A Christmas Carol is not a secular tale

John O’Neill

'A Christmas Carol," by Charles Dickens, is as much part of the holiday celebration as the holly and mistletoe. But whereas "A Christmas Carol" (written in 1843) is one of the most familiar works in all of literature, everyone knows the tale of the elderly miser Ebenezer Scrooge being haunted into generosity and Christmas cheer, the tale is largely misunderstood. For most critics make the careless and erroneous assertion that "A Christmas Carol" is a secular tale and the Dickens Christmas is a secular celebration.

Typical of this school of thought was the late Edgar Johnson, author of the 1953 book "Charles Dickens: His Triumph and Tragedy." In his book, Johnson stated, "It should not be imagined that Christmas has for Dickens more than the very smallest connection with Christian dogma or theology." Several critics have made the same assertion.

But truth be told, Christian theology leaps off the pages of "A Christmas Carol" and is the essence of Dickens. As the late Eleanor Farjeon wrote in a 1954 introduction to "A Christmas Carol," "To separate the feast of Dickens from the festival of Christ would do Boz poor justice," Boz being the pen name used by Dickens in his earliest works.

Christian theology is so essential to the Dickens Christmas that the celebration is not just of the saga between Nativity and Epiphany. The Dickens Christmas celebrates the entire story of Christ, from Nativity to the Resurrection. For instance, in "The Christmas Tree" (the first of Dickens' "Christmas Stories") the author lists every biblical event in the life of Christ as part of Christmas. And in "What Christmas Is As We Get Older" (the second of Dickens' "Christmas Stories") the author cites the adult Christ raising the daughter of Jairus from the dead as part of the Christmas story.

Nowhere in the works of Dickens is Christian theology more obvious than in "A Christmas Carol." Hardly secular concepts, the tale contains the twin themes of redemption and forgiveness. Paul Davis wrote in his 1990 book, "The Lives and Times of Ebenezer Scrooge," that Scrooge's odyssey is a journey from the Old Testament to the New Testament.

The allegory is most compelling when considering the three nights of Scrooge's ordeal. Remember that it is only in the movies where Scrooge's experience with the Christmas ghosts all takes place on Christmas Eve. In the actual tale written by Dickens, Scrooge's conversion at the hands of the ghosts takes place over the course of three nights. It is only by the miracle of the Christmas Ghosts of Past, Present, and Yet to Come that Scrooge is able to wake on Christmas morning after three nights having passed since Christmas Eve. And these three nights of Scrooge's ordeal are representative of Christ rising on the third day.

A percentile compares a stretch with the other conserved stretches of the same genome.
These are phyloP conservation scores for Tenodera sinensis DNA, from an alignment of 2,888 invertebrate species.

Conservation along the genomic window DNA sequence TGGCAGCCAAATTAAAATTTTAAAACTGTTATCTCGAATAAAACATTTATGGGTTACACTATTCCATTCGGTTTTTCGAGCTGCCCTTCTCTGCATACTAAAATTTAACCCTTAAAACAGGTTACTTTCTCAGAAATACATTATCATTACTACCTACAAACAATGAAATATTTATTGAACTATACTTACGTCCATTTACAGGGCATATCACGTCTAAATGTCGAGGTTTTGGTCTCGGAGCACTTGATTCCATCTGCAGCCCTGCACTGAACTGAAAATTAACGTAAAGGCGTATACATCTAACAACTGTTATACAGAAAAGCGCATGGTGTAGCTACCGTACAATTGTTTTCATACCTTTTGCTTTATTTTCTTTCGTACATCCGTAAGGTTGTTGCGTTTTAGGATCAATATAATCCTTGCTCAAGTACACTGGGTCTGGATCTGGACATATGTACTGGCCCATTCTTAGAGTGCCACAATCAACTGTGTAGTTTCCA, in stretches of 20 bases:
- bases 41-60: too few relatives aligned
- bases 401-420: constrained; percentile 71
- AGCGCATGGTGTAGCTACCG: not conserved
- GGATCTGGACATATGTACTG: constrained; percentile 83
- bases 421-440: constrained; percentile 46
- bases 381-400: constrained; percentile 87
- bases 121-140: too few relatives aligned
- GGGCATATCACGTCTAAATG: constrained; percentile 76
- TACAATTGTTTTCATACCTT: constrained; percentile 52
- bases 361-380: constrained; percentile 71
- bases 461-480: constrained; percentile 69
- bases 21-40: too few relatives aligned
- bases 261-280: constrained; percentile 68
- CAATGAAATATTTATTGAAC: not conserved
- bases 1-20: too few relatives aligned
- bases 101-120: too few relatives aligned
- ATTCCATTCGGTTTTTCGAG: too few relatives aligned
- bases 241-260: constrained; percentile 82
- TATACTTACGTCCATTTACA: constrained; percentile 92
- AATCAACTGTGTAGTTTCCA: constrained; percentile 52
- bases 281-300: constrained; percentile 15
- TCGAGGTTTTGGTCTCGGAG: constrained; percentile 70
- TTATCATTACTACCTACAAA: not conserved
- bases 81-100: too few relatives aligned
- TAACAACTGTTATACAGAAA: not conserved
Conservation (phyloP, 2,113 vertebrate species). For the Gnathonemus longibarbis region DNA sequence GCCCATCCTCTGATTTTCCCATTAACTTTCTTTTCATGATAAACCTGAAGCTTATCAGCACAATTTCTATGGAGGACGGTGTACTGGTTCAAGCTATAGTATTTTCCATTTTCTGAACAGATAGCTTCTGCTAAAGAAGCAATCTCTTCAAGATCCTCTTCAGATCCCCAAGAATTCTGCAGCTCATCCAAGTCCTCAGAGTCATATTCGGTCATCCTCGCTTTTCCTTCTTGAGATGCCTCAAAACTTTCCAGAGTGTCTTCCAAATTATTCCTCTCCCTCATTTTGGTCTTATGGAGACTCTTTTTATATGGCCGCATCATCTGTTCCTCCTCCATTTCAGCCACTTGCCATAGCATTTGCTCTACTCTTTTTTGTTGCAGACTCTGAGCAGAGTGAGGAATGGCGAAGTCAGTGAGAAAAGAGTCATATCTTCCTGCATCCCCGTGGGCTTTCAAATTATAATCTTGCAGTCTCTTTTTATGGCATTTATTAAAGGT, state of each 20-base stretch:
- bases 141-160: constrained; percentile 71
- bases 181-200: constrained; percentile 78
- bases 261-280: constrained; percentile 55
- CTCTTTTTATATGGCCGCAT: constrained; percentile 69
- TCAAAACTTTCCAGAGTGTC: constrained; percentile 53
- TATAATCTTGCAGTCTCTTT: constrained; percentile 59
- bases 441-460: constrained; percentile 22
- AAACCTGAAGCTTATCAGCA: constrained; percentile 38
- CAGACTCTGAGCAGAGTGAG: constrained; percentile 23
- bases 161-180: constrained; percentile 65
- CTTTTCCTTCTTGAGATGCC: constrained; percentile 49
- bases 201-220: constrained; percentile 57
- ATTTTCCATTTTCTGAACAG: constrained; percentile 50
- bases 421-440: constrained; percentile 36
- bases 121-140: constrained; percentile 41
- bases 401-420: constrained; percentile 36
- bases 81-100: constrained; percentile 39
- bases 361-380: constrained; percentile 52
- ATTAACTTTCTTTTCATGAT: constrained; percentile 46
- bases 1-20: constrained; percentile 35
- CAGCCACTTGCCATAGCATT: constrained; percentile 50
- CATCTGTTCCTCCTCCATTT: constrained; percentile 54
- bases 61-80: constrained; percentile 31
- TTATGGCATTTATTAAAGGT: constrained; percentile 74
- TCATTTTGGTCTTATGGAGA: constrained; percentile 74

But the Christian theology of "A Christmas Carol" is not limited to allegory. Indeed, most of the theological symptoms are explicit and concrete. Most memorable are the words of Tiny Tim, the afflicted son of Scrooge's beleaguered clerk Bob Cratchit, who tells his father on their way home from church that he hoped people had seen him with his crutch so as "to remember on Christmas Day who made lame beggars walk and blind men see."

There is also the example of Scrooge's nephew Fred, who sings the praises of Christmas "apart from the veneration due its sacred name and origin, if anything belonging to it can be apart from that, as a good time." This passage brings us back to Eleanor Farjeon's point that the feast of Dickens is inseparable from the festival of Christ.

Lest we forget, there is also the passage when Scrooge is visited by the two charitable gentlemen soliciting funds "to make some slight provision for the poor and destitute." In response to Scrooge's insensitive suggestion that the poor and destitute belong in prisons and workhouses, one of the gentleman replies that prisons and work-houses "scarcely furnish Christian cheer of mind or body to the multitude."

Nor can we forget the ghost of Scrooge's late partner Jacob Marley who laments "Not to know that any Christian spirit will find its mortal life too short for its vast means of usefulness." Marley's ghost goes on to lament never having raised his eyes "to that blessed star which led the Wise Men to a poor abode."

There is also the author himself interjecting his Christian theology. He instructs the reader that it is good to be child-like at Christmas "when its mighty founder was a child himself."

So much for the secular side to "A Christmas Carol." But why would the critics still persist, contrary to all the evidence, that "A Christmas Carol" is a secular tale and the Dickens Christmas a secular celebration? The only available answer is that most critics are intellectuals and intellectuals are hostile to anything with a religious suggestion. And that Dickens, the greatest force in literature since Shakespeare, was a staunch Christian is too much reality for intellectuals whose praises are found in agnosticism.

John O'Neill is an Allen Park freelance writer. He is researching for a book on Charles Dickens.